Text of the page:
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Reclaimed snake habitat putting pets at risk, say experts

Spring has brought a surge in the number of pets being bitten by snakes in greater Melbourne. Some of this increase is due to the arrival of the warmer months, but the upturn is more than just seasonal: a spate of land renewal projects — notably, housing developments being built on reclaimed swamps — may be a prime culprit.

Report and podcast by Squirrel Main
 
New suburban housing estates are encroaching the territory of the eastern brown snake (above) and tiger snakes, in particular.                                                            PIC: Matt Clancy

New suburban housing estates are encroaching the territory of the eastern brown snake (above) and tiger snakes, in particular. PIC: Matt Clancy

Kylie Kelers, of the University of Melbourne’s Veterinary Hospital, says the rise in residential developments along Melbourne’s suburban fringe has had an effect. “I do think we’ve seen more snakes than we have at the same time in previous years,” she says.

But the risk to domestic pets varies from suburb to suburb. “Suburbs around swampy or waterway areas are the areas where we see the most bites,” she adds.

According to Dr Kelers, hot spots in Melbourne’s southwest, where she mostly practices, include:  

  • Werribee — near Werribee River
  • Hoppers Crossing — along Skeleton Creek
  • Point Cook and Williams’ Landing — reclaimed swampland.  

Dr Kelers lists these areas because her clinic serves Melbourne’s south-west. She says that wetland areas along the Yarra River and Merri Creek could be equally dangerous for pets.

Patrick Honan, the manager of live exhibits at Melbourne Museum and a former veterinary nurse, has found that snakes are particularly a problem in Melbourne’s newly-developed western suburbs. 

He says that snakes are hardy. “With a lot of animals, as soon as suburban housing takes over, the animals disappear, but snakes . . . they tend to hang around 20, 30, 40 years after housing is established.” 

Places Victoria, the government agency that oversees the Riverwalk housing development on Werribee’s south-western fringe, has a mandate to develop urban renewal on sites not suited to the private sector. In many locations, this development involves converting swampland into residential neighbourhoods. 

Its renewal plans include conservation efforts: generally, portions of suburban riverside and swamps are reclaimed for recreational use. The agency’s website promotes the river running trail and adjacent wetlands, where it is “hoped that the unique Growling Grass Frog will be attracted back to the area”.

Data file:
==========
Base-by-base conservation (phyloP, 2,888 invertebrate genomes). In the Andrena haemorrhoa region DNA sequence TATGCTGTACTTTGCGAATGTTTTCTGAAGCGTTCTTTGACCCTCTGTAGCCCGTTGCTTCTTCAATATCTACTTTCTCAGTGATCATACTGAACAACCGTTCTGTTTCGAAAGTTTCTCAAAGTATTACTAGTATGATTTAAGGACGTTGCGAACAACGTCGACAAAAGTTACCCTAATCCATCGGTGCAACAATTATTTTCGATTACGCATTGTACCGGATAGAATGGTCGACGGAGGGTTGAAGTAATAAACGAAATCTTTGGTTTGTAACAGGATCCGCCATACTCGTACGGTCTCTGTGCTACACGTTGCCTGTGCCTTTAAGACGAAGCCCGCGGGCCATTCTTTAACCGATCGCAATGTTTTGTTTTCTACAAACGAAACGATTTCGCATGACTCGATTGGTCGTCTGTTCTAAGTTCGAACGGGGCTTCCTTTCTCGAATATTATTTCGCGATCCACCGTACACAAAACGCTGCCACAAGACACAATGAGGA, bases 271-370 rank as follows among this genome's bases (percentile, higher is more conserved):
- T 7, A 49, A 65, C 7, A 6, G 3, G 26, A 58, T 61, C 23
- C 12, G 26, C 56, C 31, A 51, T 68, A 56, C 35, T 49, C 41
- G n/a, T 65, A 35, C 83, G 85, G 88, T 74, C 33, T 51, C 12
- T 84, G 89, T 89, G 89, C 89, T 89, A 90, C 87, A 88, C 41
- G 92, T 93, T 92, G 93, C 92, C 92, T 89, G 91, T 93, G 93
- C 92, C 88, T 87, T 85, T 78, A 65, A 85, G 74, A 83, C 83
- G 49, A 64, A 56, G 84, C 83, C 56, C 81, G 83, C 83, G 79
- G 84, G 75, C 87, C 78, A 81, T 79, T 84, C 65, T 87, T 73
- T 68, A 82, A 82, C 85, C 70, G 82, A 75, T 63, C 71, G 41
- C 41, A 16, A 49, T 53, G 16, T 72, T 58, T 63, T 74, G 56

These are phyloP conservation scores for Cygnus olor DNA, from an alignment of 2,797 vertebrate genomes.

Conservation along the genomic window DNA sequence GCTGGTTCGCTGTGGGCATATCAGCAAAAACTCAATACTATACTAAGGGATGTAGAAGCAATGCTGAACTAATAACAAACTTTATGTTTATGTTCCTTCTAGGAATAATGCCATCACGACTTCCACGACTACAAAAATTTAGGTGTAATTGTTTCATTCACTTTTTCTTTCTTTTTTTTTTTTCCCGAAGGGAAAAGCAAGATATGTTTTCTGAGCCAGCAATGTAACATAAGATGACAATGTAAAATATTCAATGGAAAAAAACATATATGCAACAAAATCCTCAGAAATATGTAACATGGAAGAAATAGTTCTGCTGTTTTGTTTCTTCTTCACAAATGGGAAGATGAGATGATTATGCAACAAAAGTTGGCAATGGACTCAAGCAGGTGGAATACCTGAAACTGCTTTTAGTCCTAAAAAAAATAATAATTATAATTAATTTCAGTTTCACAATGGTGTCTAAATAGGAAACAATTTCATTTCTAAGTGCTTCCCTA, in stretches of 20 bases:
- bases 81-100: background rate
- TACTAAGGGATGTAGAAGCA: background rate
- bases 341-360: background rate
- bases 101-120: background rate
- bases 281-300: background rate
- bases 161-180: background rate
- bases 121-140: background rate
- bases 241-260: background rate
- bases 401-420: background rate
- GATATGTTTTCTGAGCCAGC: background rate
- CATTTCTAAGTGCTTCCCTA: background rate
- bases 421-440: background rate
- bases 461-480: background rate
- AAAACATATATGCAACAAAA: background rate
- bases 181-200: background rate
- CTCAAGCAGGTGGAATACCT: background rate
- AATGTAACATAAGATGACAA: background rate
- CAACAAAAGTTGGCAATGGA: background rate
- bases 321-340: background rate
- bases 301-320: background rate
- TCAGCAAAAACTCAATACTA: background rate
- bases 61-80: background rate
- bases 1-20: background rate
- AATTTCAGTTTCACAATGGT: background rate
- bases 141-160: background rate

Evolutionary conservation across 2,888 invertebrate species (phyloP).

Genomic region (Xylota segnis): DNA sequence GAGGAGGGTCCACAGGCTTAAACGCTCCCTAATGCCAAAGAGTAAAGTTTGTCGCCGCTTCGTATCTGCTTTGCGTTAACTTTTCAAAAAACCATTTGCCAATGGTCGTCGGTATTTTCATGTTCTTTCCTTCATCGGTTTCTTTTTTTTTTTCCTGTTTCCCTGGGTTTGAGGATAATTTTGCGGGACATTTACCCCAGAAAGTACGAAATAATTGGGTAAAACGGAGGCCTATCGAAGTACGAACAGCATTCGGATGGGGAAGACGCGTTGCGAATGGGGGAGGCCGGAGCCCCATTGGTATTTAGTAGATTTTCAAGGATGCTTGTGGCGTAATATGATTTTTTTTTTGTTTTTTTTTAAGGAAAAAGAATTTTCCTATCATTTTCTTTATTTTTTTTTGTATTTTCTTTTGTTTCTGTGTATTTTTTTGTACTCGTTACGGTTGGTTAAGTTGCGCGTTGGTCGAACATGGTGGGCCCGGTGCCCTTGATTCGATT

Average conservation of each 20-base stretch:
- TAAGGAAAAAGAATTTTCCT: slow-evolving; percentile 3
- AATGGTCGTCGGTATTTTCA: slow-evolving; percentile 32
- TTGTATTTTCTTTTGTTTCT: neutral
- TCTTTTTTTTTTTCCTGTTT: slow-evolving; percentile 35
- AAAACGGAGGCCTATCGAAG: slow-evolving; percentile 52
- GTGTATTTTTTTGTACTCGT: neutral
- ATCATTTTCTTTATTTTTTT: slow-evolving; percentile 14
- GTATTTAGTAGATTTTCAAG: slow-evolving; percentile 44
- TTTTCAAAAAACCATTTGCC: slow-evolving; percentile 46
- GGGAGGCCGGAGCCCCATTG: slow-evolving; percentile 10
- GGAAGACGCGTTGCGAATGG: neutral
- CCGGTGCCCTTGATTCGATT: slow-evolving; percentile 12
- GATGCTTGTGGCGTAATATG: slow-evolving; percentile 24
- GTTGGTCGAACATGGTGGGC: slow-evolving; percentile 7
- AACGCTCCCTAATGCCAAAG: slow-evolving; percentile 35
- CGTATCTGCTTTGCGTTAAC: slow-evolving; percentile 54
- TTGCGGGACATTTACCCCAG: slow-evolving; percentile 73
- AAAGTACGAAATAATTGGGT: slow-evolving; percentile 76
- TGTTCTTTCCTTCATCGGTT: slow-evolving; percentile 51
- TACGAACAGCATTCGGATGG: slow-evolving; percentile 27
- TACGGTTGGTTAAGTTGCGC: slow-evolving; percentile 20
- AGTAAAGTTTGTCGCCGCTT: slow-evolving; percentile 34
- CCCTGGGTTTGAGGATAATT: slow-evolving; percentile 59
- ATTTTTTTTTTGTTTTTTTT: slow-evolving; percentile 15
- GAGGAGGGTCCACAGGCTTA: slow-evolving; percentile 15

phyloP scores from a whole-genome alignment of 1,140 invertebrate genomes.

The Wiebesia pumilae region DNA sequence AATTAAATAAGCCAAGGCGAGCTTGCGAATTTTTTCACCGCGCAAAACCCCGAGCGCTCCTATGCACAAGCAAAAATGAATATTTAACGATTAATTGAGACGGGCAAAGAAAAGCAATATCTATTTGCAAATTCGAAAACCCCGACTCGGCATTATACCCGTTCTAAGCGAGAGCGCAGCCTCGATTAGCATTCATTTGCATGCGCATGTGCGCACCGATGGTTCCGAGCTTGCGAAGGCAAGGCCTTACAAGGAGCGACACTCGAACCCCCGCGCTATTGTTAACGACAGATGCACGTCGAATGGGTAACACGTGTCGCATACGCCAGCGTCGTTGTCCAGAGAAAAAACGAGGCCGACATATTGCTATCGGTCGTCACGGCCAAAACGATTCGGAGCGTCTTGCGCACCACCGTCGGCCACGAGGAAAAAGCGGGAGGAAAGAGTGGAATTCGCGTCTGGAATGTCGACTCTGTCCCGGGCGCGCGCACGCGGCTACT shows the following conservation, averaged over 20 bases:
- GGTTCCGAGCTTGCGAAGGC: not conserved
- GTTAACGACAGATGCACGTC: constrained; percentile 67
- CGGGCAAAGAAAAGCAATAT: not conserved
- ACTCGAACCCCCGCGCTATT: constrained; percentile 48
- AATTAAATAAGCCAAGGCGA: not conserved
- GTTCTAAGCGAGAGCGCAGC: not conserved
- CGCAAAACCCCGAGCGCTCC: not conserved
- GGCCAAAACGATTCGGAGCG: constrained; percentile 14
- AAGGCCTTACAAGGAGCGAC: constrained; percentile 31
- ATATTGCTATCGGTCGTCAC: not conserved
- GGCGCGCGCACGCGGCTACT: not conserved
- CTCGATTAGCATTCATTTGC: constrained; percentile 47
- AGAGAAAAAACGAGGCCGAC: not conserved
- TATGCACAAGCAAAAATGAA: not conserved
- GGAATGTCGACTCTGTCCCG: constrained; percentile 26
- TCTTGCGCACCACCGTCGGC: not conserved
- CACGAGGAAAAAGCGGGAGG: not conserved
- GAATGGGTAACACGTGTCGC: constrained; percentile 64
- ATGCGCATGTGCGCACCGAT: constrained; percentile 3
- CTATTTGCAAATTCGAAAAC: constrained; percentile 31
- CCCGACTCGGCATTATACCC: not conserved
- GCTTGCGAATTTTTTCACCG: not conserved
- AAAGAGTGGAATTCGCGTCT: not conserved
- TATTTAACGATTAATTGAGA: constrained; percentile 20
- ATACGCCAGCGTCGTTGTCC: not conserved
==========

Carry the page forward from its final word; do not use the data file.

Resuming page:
Anti-venom: did you know?

1. While governments subsidise anti-venom for people, treatment for a pet can cost between $1500 and $10,000

2. Anti-venom is created by milking a snake’s venom, diluting it and injecting it into a horse. The horse’s immune system produces the anti-bodies used to make anti-venom 3. Anti-venom is currently supplied through a single source: CSL, Melbourne 4. Prior to anti-venom, one-in-ten brown snake bites were fatal 5. Unless the type of snake is certain, Melbourne vet hospitals will inject anti-venom for two types of snakes: tiger and brown

“That is like candy to a snake,” says Scott D’Agostino of Reptile Education Victoria, a private company that promotes reptile conservation through education. “They live on frogs.” 

Mr D’Agostino is concerned about the increasing trend of building houses on snakes’ natural habitat. “Unfortunately, you are now mixing snakes and people together.” 

Ben Duggan, a sales representative for the Riverwalk housing development, agrees that snakes could be prevalent in the new housing estate. Mr Duggan used to have a business near the Barwon River in Geelong. “Tiger snakes are a big problem there. I assume we’ll have the same problem.”

On the only continent where venomous snakes outnumber the non-venomous ones, what responsibility do developers have to ensure that new projects are safe for human habitation? Are suburban renewal and conservation efforts putting residents and their pets at risk? Or is it the case of “buyer beware”? 

The Citizen contacted Places Victoria, but the organisation — which last month reported the largest loss by a government entity in the past decade — chose not to comment on the effect of building major housing projects on swamplands and other snake habitats.

Meanwhile, the University of Melbourne Veterinary Hospital has intensified its annual campaign for pet owners to be aware. The hospital has recommended that should a pet be bitten, owners need to keep their pet still, carry it to a car, and immediately drive to the nearest veterinary hospital.

Dogs suffering from a severe snakebite have the best chance of recovery if taken to the veterinary hospital within 30 minutes. According to University of Melbourne veterinary toxicologist Mark Davis, about 80 per cent of treated dogs survive. “It is great to be able to send our patients home with no long lasting effects if the stars are aligned!” he says.

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THE CITIZEN is a publication of the Centre for Advancing Journalism. It has several aims. Foremost, it is a teaching tool that showcases the work of the students in the University of Melbourne’s Master of Journalism and Master of International Journalism programs, giving them real-world experience in working for publication and to deadline. Find out more →

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